ZTE might be back in business pretty soon. That's according to what sources familiar with the matter told Reuters.
The outlet reports ZTE has "signed an agreement in principle" that would lift the ban that keeps the Chinese tech company from buying from American suppliers. Bloomberg reportedly confirmed some details of the deal with its own sources.
In return, Reuters reports ZTE would have to pay a hefty $1 billion fine and $400 million in escrow in case of future violations. The company also reportedly agreed to replace some of its current management.
The U.S. punished ZTE earlier this year for violating sanctions on Iran and North Korea. In April, the U.S. banned American companies from selling components to the Chinese tech firm. And in May, the Trump administration barred the company from selling products on military bases over concerns the company could surveil the U.S. military with its devices.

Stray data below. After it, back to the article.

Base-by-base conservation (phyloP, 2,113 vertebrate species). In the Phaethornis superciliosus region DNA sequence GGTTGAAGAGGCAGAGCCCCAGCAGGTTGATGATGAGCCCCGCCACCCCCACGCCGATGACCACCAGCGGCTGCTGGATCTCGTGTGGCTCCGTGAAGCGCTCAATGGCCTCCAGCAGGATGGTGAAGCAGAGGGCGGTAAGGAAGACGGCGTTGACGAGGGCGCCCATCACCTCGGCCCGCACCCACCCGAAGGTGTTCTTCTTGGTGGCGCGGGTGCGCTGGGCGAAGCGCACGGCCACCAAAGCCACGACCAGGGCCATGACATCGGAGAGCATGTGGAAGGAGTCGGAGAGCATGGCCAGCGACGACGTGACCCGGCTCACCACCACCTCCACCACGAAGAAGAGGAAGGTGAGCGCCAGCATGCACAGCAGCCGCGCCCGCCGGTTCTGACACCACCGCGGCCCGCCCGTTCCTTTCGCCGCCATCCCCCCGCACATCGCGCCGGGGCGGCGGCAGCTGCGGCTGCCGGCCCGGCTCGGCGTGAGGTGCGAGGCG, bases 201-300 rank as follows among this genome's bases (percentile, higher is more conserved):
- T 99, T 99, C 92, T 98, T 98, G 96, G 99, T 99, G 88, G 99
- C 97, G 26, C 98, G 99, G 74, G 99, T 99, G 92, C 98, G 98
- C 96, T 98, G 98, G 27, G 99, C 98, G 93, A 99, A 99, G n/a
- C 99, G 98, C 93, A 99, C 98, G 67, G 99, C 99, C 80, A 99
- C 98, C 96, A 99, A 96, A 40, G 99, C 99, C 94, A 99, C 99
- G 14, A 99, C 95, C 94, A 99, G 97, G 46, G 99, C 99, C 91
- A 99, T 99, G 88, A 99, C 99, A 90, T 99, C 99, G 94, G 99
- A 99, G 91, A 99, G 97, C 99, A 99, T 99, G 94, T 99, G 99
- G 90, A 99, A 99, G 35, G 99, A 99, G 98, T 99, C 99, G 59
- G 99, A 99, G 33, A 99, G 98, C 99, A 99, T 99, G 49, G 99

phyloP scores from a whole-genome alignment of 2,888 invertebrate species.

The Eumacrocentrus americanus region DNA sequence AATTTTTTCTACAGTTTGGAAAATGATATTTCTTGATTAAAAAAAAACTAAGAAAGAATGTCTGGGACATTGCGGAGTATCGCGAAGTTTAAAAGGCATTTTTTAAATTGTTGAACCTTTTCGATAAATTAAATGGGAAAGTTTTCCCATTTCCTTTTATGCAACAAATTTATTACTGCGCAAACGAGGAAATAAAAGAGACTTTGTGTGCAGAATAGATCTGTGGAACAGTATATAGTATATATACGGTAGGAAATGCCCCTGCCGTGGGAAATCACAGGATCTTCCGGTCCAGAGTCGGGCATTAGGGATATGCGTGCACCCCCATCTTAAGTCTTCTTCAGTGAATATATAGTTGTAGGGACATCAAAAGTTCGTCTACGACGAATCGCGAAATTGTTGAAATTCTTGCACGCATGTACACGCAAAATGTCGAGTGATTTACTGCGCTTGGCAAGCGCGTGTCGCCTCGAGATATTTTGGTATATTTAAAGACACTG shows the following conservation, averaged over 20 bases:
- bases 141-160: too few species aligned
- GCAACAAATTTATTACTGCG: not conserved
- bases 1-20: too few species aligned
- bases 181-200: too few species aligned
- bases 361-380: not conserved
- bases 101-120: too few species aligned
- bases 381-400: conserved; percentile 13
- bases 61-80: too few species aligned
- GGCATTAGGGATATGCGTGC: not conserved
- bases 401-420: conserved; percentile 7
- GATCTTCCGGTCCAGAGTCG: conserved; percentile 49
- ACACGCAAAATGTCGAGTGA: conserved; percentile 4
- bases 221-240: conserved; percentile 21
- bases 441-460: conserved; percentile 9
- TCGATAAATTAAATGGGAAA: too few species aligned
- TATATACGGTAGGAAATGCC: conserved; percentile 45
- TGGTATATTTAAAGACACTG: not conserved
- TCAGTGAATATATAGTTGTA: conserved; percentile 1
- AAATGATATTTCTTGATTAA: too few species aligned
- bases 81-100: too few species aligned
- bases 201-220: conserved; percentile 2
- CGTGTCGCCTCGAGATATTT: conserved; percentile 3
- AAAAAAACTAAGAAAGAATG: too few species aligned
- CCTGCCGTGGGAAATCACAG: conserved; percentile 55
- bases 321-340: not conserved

ZTE didn't take those hits well, and in May most of the company shut down. In mid-May President Donald Trump said he would work to help ZTE, and later that month he confirmed there was an agreement in progress.
A Commerce Department spokesperson told media outlets that no definitive deal between the U.S. and ZTE has been signed yet.